Association of Hindu Jain Temples,. He has a Ph.D. and two masters in engineering fields, last
graduated from the George Washington University. Dr. Srivastava is married with two children, one of whom is special needs.

Richard Samet

Attorney Richard Samet graduated from Wake Forest University, and the University of Richmond and is now working for Goodman, Allen & Filetti, in Glen Allen. He was also a clerk to 13th
Judicial Circuit of Virginia. His practice areas include Immigration, Intellectual Property and Medical Malpractice.

Mr. Irv Varkonyi

Irvin Varkonyi is an independent consultant and educator working in supply chain management. He volunteers with the Jewish Community Relations Council of Greater Washington. He is a former member of the Congregation Olam Tikvah Executive Board, a conservative synagogue in Fairfax. Irvin’s career was in global transportation and logistics after earning an MBA.

Rev. David Chapman

The Rev. Dr. David L. Chapman has served as Interim Executive Minister of the Baptist General Convention of Virginia since January, 2014. Prior to that he was senior pastor at High Street Baptist Church in Roanoke. He has degrees from Bluefield State College and the Samuel DeWitt Proctor School of Theology at Virginia Union University.




 

Lana Heath de Martinez

Lana Heath de Martinez has just completed a Master of Divinity degree at Union Presbyterian Seminary in Richmond. Her background is primarily in immigrant rights advocacy. She has been the Virginia chapter president of American Families United, a grassroots organizer with Virginia Organizing and Organizing For Action, and a Public Policy intern for VICPP.

 

Policy Priorities

There are a number of ways to get involved with the Virginia Interfaith Center and our advocacy work. The first step is to learn about our priority issues and how to be an effective advocate on those issues. Get started to learn more today.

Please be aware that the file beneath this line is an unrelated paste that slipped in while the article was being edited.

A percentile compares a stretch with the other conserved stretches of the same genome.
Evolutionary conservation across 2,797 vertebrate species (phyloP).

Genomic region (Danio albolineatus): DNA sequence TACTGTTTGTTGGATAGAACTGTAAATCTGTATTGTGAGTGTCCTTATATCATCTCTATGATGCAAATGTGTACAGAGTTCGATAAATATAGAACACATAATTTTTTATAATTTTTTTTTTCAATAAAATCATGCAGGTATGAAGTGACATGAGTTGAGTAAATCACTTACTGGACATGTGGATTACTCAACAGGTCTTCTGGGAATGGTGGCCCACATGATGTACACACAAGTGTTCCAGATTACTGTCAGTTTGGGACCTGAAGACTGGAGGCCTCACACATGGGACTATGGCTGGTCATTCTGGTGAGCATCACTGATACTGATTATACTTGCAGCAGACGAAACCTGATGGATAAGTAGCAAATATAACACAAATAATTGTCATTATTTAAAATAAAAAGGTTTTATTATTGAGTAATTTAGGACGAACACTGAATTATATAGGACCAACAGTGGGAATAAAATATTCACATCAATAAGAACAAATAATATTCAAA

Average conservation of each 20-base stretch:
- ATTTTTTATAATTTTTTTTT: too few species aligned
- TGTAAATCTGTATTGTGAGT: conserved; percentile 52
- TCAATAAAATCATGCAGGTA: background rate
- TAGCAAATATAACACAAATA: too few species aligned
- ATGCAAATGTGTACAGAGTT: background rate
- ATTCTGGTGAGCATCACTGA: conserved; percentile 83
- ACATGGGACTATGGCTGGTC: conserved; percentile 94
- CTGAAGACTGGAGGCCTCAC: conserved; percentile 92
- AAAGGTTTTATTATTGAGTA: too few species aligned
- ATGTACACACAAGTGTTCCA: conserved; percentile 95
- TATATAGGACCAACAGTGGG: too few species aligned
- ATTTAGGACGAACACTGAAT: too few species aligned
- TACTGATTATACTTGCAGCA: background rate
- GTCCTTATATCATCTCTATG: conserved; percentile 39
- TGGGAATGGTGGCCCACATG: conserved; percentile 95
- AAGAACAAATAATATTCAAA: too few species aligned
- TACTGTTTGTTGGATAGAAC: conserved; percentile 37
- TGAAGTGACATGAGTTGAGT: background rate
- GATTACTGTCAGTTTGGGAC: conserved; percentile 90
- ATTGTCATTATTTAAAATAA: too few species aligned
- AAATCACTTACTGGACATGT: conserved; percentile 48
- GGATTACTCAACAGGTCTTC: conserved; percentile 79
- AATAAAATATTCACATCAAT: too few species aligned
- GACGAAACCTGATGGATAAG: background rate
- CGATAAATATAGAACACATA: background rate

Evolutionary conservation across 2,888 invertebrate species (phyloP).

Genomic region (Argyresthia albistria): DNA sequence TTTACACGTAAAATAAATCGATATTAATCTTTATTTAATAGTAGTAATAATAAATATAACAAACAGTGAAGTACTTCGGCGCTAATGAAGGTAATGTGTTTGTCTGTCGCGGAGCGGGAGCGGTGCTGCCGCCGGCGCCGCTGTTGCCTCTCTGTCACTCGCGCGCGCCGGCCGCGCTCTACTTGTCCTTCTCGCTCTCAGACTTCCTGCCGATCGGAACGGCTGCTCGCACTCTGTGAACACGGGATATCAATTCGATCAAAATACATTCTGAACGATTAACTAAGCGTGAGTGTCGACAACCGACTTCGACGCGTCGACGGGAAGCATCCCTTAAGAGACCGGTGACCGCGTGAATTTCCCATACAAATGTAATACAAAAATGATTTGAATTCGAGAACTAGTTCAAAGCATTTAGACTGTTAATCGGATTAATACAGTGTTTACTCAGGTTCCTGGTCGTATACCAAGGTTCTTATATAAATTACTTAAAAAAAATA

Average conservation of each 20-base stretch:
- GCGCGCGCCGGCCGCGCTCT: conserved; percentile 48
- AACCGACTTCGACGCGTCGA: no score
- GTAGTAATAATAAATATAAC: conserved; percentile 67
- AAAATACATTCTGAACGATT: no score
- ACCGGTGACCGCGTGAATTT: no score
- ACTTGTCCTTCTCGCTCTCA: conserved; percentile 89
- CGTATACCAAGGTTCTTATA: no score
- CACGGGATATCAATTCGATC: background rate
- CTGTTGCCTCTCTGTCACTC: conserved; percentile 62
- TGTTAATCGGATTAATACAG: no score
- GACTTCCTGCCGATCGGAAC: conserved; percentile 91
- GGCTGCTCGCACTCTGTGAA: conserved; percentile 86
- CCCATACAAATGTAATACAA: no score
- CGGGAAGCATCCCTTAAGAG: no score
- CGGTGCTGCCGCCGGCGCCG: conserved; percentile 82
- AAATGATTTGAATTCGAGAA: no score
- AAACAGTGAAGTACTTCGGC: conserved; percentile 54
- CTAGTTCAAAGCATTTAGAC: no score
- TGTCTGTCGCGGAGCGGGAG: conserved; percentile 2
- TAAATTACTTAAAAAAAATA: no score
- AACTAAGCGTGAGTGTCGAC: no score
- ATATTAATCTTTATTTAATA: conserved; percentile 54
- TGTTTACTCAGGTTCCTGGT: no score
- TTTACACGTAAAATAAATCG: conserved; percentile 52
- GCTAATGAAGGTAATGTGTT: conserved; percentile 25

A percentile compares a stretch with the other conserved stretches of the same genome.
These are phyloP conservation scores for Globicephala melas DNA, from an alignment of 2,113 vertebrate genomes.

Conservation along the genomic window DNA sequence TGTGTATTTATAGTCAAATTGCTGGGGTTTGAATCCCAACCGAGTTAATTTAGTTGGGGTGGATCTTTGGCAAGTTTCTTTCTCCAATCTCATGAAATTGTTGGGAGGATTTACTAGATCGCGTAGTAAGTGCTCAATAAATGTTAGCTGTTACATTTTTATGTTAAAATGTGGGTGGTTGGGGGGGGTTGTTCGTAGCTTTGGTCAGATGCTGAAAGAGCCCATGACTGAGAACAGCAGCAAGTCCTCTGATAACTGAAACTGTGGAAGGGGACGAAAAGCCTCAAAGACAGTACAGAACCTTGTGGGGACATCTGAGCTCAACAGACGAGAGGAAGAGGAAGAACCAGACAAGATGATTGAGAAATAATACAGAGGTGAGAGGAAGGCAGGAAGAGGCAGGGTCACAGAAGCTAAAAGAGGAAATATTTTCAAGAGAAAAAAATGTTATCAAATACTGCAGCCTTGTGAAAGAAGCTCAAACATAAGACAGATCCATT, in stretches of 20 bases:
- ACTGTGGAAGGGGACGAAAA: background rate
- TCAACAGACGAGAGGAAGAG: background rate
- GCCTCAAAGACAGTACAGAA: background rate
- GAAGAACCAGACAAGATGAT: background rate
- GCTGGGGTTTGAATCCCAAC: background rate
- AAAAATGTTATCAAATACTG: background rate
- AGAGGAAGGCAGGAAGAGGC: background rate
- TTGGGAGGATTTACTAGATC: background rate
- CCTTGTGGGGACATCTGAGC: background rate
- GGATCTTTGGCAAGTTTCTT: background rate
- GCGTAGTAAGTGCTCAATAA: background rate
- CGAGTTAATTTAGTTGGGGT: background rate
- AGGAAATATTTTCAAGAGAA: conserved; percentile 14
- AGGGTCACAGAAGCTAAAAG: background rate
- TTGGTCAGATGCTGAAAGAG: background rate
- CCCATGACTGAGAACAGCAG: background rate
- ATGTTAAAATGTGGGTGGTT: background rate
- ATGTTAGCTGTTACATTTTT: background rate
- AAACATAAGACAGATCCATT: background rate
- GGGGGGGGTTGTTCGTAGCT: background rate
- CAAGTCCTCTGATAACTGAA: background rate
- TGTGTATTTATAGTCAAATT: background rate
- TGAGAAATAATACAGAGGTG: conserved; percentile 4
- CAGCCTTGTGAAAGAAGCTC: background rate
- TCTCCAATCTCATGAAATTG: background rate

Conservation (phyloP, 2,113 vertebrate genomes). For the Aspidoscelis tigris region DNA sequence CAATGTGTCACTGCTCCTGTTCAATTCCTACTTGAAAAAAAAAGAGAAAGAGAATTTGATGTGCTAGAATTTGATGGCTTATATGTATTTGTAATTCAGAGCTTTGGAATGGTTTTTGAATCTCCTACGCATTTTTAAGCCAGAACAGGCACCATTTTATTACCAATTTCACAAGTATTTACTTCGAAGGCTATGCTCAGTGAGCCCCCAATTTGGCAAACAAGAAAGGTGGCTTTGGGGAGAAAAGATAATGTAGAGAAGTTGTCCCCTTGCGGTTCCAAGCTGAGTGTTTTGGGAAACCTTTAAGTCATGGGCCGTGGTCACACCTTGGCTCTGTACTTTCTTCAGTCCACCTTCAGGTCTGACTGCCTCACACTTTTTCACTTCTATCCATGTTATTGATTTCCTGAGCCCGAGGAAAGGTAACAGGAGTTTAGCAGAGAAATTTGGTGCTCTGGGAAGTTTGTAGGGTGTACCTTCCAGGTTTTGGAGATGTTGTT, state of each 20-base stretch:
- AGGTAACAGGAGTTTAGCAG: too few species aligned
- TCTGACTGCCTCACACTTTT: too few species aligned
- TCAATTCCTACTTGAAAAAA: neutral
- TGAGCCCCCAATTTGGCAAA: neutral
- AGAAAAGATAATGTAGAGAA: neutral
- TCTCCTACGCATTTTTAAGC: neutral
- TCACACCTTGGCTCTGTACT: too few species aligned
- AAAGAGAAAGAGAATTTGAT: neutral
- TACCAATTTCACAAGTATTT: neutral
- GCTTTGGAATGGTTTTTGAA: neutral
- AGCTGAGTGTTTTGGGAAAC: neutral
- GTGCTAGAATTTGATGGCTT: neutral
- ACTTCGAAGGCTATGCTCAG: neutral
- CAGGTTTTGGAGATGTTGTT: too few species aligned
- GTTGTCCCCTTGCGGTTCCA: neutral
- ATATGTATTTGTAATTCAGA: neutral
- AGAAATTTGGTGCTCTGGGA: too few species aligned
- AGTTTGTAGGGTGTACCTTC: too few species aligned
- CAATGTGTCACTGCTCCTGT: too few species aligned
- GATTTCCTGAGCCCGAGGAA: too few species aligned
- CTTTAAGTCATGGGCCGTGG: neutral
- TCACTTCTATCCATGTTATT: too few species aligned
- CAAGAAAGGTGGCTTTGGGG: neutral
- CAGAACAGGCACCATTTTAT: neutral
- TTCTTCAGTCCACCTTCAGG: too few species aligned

The Virginia Interfaith Center for Public Policy (VICPP), and its healthcare arm, Virginia Consumer Voices for Healthcare (VCV), believe that they can convince the Virginia General Assembly to close the health insurance coverage gap using federal Medicaid dollars in Virginia. Doing so would allow 400,000 Virginians to get healthcare coverage and bring in $6 million a day into Virginia in federal dollars. The Center staff and many volunteers have begun a series of meetings in selected districts of the Commonwealth. While it’s important to be in contact with all legislators, it’s especially important to communicate with those Delegates and Senators who have not supported expanding healthcare insurance coverage for all Virginians.

Approximately 170,000 Virginians are not able to get drivers’ licenses because they owe court fines and costs. Most returning citizens (ex-offenders) owe court fines and costs. Even though Virginia allows county courts to establish payment plans so people can begin paying and get a drivers’ license, many counties don’t have such plans or do not inform people of the options for payment plans. As a result, many returning citizens do not have drivers’ licenses and thus can’t get to work. Or, they drive without a license and risk going back to jail.
VICPP has worked to strengthen wage enforcement in the past when it advocated restoration of funding for the Department of Labor and Industries for wage enforcement when the Assembly cuts its budget. VICPP will be convening a wage theft taskforce composed of experts from around the state to look at what Virginia could do to strengthen enforcement against wage theft. The taskforce will work closely with the Department of Labor and Industries to assure that any proposals made are workable ones.

Current areas of focus

Ongoing issues

Over the past 30 years, the rich have been getting richer while the poor have been getting poorer. Since the start of the Great Recession, this trend has further accelerated across the nation and in Virginia. Raising the minimum wage to $15 over three years would help close the wage gap and give a boost to struggling families, lifting them out of poverty. In Virginia, six in ten minimum wage workers are women and many are raising families.
Proper nutrition is vital to the healthy social, cognitive, and physical development in children. Kids who do not get enough healthy food to eat are more likely to struggle and are less likely to grow up to be successful and productive citizens. In 2011, more than 321,000 children in the state were at risk of hunger, or food insecure. VICPP has joined the efforts of two partners whose work aims to eliminate hunger in children. These include the Virginia No Kid Hungry program and Virginia Hunger Solutions. We support the governor’s inclusion of funding for Universal Breakfasts in the latest budget proposal.